Sounds a bit wrong, that.
Coop of Fighting Fantasist tells me of a random dungeon generator for that noblest of classless sword-and-sorcery d6-fests ADVANCED FIGHTING FANTASY, which is good… but I don’t think the mechanic that’s being used is necessarily being taken to its full potential. Jaquays spoke of multiple levels, entrances and routes into and through a dungeon environment, moving beyond the linear into the topographically interesting, and you can read more of the principles of Jaquaying here. I’m not here to pontificate about principles (unusually!) but to offer some practical notions.
Where the d6 falls indicates the position of the room in the third dimension. The actual value on the d6 is a d3, indicating both the number of doors, and the elevation of the room in relation to others. The ‘higher’ of the two options that resolve into a d3 when you divide a d6 by two indicates that the room is physically above the previous one… look, it’s easier to show the results than the principle.
1 – one door, lower than previous room
2 – one door, higher than previous room
3 – two doors, lower than previous room
4 – two doors, higher than previous room
5 – three doors, lower than previous room
6 – three doors, higher than previous room
The dungeon’s designer is of course free to level it out (perhaps by ordering their creatures to jump up and down) at any point, but should in my opinion do so only if a group of organised, tool-using creatures has been involved in constructing an area (in which case they might conceivably want flat floors and sensible layouts).
Look for ways to link rooms back to one another, across another – like, if you have a 1 and then a 3 and then another 1, consider having a tunnel run between the two 1s as well as steps going up to the 3 (which then has a third door because you rolled a 6, leading into interesting places on its level). Even if you’re not going for sub-levels, at least having some slopes and steps helps enliven the atmosphere a bit.
For multiple entrances to the dungeon as a whole, consider either having the single die nearest the centre and the two dice nearest the edge as connecting passageways, linking the dungeon to either another layer of itself, or to the outside world. Actually, that might still be a little predictable. Maybe bung some different sized or coloured dice in to indicate ‘entrance/exit/portal’?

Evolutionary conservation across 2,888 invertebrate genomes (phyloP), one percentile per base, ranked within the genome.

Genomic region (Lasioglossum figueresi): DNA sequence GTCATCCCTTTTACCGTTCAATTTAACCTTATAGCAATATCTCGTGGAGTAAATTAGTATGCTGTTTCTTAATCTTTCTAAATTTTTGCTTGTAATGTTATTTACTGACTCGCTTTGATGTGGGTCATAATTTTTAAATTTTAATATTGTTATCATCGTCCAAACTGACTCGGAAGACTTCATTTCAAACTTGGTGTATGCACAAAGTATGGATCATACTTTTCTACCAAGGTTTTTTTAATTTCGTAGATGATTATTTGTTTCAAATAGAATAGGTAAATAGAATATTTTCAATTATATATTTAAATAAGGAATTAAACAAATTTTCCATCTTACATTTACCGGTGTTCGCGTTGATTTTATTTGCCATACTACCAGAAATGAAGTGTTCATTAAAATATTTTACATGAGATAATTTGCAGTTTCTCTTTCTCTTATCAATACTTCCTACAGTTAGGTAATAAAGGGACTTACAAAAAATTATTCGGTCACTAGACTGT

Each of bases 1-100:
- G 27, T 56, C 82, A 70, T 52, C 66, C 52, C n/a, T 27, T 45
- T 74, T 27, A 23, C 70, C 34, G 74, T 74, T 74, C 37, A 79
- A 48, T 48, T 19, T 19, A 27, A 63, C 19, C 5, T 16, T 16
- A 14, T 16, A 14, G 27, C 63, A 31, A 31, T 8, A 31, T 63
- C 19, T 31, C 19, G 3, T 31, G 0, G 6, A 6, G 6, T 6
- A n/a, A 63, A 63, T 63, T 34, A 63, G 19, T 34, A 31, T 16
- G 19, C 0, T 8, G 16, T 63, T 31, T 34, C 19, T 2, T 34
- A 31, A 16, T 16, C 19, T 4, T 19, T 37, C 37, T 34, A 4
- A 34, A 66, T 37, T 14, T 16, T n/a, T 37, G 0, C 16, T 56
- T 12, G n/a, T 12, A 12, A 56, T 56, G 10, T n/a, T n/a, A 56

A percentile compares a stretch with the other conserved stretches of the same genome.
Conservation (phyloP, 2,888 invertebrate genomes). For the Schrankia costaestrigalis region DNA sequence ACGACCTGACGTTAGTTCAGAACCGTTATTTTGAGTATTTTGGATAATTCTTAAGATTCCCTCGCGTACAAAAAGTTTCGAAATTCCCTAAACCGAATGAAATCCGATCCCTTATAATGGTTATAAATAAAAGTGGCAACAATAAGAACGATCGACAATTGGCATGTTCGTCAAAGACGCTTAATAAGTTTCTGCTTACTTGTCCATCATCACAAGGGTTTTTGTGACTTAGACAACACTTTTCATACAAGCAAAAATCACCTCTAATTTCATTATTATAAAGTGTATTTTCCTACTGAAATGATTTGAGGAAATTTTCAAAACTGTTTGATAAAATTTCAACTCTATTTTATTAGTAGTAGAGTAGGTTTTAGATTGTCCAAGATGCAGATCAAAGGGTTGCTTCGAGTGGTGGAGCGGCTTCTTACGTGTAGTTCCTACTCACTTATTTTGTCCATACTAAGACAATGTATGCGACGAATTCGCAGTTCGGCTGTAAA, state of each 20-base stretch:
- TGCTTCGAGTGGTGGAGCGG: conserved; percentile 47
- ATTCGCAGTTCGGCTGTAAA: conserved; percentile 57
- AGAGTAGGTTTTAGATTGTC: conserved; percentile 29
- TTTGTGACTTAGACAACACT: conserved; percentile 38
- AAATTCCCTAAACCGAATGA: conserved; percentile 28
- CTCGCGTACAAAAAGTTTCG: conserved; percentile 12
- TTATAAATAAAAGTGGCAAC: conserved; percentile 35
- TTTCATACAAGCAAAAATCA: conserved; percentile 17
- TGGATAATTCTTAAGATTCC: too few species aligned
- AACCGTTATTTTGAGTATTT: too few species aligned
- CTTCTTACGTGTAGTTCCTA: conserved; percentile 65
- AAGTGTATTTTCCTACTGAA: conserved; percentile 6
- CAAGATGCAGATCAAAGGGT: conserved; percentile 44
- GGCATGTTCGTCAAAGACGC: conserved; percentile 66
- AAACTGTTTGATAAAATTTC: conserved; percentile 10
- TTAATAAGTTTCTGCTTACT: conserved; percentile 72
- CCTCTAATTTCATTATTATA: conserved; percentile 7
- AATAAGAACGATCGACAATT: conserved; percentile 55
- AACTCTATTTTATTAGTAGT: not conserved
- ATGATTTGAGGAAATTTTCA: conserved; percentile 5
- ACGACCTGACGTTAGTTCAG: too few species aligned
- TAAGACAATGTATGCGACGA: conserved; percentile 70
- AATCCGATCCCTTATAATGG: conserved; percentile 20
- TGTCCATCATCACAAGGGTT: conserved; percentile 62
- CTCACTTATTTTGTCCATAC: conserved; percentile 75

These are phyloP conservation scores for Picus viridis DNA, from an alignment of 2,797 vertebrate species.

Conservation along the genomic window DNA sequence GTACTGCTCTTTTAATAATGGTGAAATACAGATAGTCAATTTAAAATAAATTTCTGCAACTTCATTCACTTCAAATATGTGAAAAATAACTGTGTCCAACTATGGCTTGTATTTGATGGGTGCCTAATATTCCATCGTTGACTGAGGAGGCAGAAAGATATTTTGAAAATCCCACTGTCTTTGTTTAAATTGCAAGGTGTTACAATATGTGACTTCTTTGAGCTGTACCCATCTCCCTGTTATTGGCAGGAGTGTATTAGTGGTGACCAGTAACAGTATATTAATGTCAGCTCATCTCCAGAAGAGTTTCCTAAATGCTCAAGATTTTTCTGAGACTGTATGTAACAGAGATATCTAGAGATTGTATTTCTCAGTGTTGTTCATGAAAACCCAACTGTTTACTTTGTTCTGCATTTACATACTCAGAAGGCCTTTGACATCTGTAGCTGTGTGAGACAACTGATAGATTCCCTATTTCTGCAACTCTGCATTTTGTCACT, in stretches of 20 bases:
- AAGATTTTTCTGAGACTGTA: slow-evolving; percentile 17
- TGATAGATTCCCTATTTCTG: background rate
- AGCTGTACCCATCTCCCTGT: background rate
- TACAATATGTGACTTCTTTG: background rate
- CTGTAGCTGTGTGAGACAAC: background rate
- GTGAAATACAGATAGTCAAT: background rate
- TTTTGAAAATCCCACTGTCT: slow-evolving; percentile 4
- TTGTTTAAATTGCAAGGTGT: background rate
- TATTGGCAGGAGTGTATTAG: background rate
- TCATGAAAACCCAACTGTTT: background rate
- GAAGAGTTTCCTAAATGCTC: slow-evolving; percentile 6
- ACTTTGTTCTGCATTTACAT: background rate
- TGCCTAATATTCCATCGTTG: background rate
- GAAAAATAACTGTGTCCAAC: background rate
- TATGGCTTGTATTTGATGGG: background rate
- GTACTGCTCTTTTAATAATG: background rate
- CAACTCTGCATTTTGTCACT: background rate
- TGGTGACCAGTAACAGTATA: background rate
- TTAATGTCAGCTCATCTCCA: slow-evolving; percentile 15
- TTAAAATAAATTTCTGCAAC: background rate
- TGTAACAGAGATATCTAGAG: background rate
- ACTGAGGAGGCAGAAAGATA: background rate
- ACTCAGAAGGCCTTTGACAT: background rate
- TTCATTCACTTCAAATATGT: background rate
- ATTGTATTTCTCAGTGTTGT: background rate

You could also use different sized or coloured dice to indicate whether a space is trapped (I have lots of green and red d6s, which lend themselves to an obvious colour code), what sort of creatures are in there (possibly mapping a colour or size or symbol-replacing-a-number of d6 to a faction), even if a room is actually a corridor (for our purposes a ‘corridor’ is just ‘a long thin room with lots of doors’.
Coop’s distance-across-the-map method for determining corridor layouts is all right but it tends to lead to a lot of straight lines, whereas I think that Jaquaying is better served by warping rooms to make corridors and treating them as rooms when employing random population methods like AFF’s inbuilt tables or, I dunno, the Tarot.
You could even extrapolate further with different die types indicating the shape or importance of rooms, with the important thing being that you always use die roll / 2 to give the indication of higher/lower (although good old Fighting Fantasy uses d6s across the board, perhaps for reasons such as those illuminated at The Sustainable Centre the other week).